Searles Laryngoscope

WLMD ID: aqlf
Anesthesiologists may use a laryngoscope in order to view the patient's larynx (voice box) and insert a breathing tube into the trachea (windpipe). This is assisted by a built-in battery-operated light. Paul W. Searles, M. D. (1908-1995) worked as a professor of anesthesiology at the University of Buffalo School of Medicine, and at the University of Illinois College of Medicine. He noted that beginning medical students "were frequently confused as to which hand to use with the laryngoscope, and which hand to use to pass the endotracheal tube."

To solve this problem, he introduced his laryngoscope blade in 1950. It was designed to be equally easy to use with the right hand or the left. Instead of the usual single lightbulb, it had two, one on each side of the blade. The Searles laryngoscope was made by The Foregger Company, of New York, from 1950 through the mid-1970s. It was a modification of that introduced in 1943 by James H. Bennett, M.D. (b. 1904). The Bennett blade was also made by the Foregger Company.

Catalog Record: Searles Laryngoscope Searle Laryngoscope

Access Key: aqlf

Accession No.: 2004-03-03-1 H

Title: [Left & Right Searle / Foregger Company]

Author: Searles, Paul W. (Wesley), 1917-1981.

Corporate Author: Foregger Company.

Title variation: Alt Title
Title: Searles Left & Right Laryngoscope

Subject: Airway Management – instrumentation.
Subject: Anesthesia, Intratracheal – instrumentation.
Subject: Laryngoscopes – battery-powered.
Subject: Laryngoscopes – curved blades.

Note Type: General
Notes: The first year in the date range is based on the year of introduction. The second year in the date range is based on the date that the object was acquired.

Married to handle, accession # 2004-03-03-1 H for purposes of photography.

Note Type: Citation
Notes: Burkle CM, Zepeda FA, Bacon Dr, Rose SH. A historical perspective on use of the laryngoscope as a tool in anesthesiology. Anesthesiology. April, 2004;100(4):1003-1006.

Note Type: Citation
Notes: Paul W. Searles Manuscript Collection. Archives: Located at: Wood Library-Museum of Anesthesiology, Schaumburg, Illinois.

Note Type: Citation
Notes: Searles PW. A modified laryngoscope blade. Anesthesiology. November, 1950;11(11):750-751.

Note Type: Citation
Notes: Searles, Paul W. [biographical file]. Archives. Located at: Wood Library-Museum of Anesthesiology, Schaumburg, Illinois.

Note Type: Citation
Notes: U. S. Army Medical Department, Office of Medical History website. http://history.amedd.army.mil/booksdocs/wwii/orgadmin/org_admin_wwii_chpt8.htm. Accessed November 10, 2017.

Note Type: Physical Description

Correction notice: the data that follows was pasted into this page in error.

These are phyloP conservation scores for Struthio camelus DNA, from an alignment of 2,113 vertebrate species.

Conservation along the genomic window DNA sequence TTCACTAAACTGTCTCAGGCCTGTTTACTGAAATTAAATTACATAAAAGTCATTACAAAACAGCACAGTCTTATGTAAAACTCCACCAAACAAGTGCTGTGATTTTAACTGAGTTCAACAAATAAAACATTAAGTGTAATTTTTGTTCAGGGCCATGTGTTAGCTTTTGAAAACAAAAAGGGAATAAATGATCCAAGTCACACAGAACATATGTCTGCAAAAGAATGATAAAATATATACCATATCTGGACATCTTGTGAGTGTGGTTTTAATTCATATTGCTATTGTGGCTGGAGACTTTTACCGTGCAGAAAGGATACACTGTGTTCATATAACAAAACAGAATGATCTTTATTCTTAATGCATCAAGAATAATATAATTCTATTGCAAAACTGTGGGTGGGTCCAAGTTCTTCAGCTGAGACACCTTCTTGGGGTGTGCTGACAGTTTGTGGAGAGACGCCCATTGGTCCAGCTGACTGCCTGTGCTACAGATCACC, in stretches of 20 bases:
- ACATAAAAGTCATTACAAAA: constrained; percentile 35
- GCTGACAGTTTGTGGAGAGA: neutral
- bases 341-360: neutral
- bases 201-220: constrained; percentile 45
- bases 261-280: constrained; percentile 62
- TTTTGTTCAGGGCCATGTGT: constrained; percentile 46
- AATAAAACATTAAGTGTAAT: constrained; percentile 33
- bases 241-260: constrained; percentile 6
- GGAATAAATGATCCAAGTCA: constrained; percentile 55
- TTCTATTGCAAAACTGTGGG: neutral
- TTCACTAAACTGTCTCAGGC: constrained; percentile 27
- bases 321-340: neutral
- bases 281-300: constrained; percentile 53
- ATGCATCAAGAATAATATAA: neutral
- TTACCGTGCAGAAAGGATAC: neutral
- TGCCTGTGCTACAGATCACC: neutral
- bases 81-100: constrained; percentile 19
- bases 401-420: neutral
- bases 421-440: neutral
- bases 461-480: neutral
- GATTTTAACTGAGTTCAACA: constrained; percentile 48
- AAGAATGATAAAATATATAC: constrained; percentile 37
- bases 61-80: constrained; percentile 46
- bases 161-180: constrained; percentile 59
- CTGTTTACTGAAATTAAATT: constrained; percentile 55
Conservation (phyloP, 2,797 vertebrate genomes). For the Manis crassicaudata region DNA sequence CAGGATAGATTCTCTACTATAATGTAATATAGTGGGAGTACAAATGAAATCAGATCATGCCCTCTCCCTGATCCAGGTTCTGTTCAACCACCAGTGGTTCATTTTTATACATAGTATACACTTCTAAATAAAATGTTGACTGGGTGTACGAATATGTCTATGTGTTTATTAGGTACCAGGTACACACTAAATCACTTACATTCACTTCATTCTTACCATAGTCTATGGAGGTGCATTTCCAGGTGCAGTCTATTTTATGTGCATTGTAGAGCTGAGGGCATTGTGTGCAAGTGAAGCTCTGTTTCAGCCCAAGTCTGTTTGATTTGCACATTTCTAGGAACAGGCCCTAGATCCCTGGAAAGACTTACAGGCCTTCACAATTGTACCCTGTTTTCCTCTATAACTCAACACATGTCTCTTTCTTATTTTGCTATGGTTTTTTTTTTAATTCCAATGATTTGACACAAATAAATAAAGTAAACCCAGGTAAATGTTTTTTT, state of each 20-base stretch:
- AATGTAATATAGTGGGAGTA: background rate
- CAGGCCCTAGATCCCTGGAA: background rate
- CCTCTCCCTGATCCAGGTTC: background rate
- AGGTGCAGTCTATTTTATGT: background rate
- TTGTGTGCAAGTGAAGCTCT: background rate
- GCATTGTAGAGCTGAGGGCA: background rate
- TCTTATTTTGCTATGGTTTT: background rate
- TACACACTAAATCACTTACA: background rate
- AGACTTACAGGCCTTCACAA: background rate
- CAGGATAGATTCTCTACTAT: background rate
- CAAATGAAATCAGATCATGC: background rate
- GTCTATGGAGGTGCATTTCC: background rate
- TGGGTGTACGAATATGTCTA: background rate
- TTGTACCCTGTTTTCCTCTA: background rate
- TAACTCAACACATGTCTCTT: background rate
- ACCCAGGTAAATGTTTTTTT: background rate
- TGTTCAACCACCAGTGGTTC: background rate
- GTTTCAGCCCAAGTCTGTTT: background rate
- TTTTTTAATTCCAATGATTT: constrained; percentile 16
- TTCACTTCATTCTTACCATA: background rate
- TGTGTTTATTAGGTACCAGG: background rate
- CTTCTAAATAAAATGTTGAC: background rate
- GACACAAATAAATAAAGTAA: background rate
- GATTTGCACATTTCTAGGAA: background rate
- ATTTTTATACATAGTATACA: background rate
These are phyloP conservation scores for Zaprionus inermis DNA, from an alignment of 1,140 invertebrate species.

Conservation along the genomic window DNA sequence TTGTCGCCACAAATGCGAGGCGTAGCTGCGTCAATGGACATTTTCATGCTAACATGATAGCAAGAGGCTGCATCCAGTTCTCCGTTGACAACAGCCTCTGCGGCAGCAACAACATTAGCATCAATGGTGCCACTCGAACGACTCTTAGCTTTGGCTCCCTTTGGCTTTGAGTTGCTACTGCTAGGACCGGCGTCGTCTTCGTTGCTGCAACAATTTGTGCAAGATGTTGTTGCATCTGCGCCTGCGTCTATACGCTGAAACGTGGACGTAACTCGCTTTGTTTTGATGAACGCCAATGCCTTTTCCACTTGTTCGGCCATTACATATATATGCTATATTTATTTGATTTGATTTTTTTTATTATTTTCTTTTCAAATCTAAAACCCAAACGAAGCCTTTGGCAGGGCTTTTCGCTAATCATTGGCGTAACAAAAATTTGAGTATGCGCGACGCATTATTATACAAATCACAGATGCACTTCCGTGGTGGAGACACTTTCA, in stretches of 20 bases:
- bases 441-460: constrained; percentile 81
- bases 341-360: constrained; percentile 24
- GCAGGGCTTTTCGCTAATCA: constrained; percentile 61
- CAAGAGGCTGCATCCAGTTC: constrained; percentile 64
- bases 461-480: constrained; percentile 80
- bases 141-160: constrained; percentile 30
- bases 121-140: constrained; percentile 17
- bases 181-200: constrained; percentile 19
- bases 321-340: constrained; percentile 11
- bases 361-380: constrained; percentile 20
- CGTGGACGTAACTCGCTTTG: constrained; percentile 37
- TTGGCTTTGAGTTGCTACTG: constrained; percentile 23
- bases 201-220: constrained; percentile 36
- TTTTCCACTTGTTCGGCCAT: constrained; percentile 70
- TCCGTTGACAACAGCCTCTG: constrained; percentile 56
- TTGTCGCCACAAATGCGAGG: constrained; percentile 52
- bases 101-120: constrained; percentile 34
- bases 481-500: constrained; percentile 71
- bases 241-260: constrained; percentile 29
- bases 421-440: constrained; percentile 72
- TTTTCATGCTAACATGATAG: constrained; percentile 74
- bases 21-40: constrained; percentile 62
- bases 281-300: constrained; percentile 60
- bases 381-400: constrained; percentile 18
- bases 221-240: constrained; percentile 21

Notes: One laryngoscope blade; The blade is straight for most of its length, with a long, very slight downward curve at the tip; The trough of the blade is wide, being deepest at the back below the hub and becoming progressively shallower toward the tip; A channel for the electrical connection runs under the flattened flange of the blade on either side, emerging on the inner side of the blade; Each of these ends in a battery-operated light bulb; The concave interior of the blade has a rough texture in contrast to the polished chrome on the exterior;

The blade has a snap-on hub that allows the blade to be folded down against the handle when not in use; It is stamped on the right side of hub: “LEFT & RIGHT SEARLE”; It is stamped on the bottom of the hub: “PATENT PENDING”; It is stamped on the left side of the hub: “FOREGGER”; Letters are so incompletely stamped on the back of the hub as to be illegible; There are some several scratches on the underside of the blade.

Note Type: Reproduction
Notes: Photographed by Mr. Steve Donisch, June 20, 2017.

Note Type: Acquisition
Notes: Gift of Vance Lauderdale, M.D.

Note Type: Historical
Notes: Anesthesiologists may use a laryngoscope to view the patient’s larynx (voice box) and insert a breathing tube into the trachea (wind pipe). This is assisted by a battery-operated light that is built into the device. Native Minnesotan Paul W. Searles, M. D. (1908-1995) received his medical degree from the University of Minnesota, and his post-graduate training in anesthesiology from John S. Lundy, M.D. (1894-1973) at the Mayo Clinic. His service on active and reserve duty in the U. S. Army spanned 38 years; he retired with the rank of Colonel.

Dr. Searles was a professor of anesthesiology at the University of Buffalo School of Medicine. He also served as the first President of the New York Society of Anesthesiologists, and as Chairman of the American College of Anesthesiologists. He was a professor of anesthesiology at the University of Illinois College of Medicine. While in Chicago, he also served as Commander of the 801st Army General Hospital.

As a teacher, he noted that beginning medical students “were frequently confused as to which hand to use with the laryngoscope, and which hand to use to pass the endotracheal tube.” To solve this problem, he introduced his laryngoscope blade in 1950. It was designed to be equally easy to use with the right hand or the left. Instead of the usual single lightbulb, it had two, one on each side of the blade.

Searles stated “The tip of the blade is narrow and curves backward. This allows for easy access to the epiglottis…. and also lifts the epiglottis without excess pressure on the base of the tongue.” The Searles laryngoscope was made by The Foregger Company, of New York, from 1950 through the mid-1970s. The Searles blade is a modification of that introduced in 1943 by fellow Minnesota native James H. Bennett, M.D. (b. 1904). The Bennett blade was also made by the Foregger Company.

Note Type: Exhibition
Notes: Selected for the WLM website.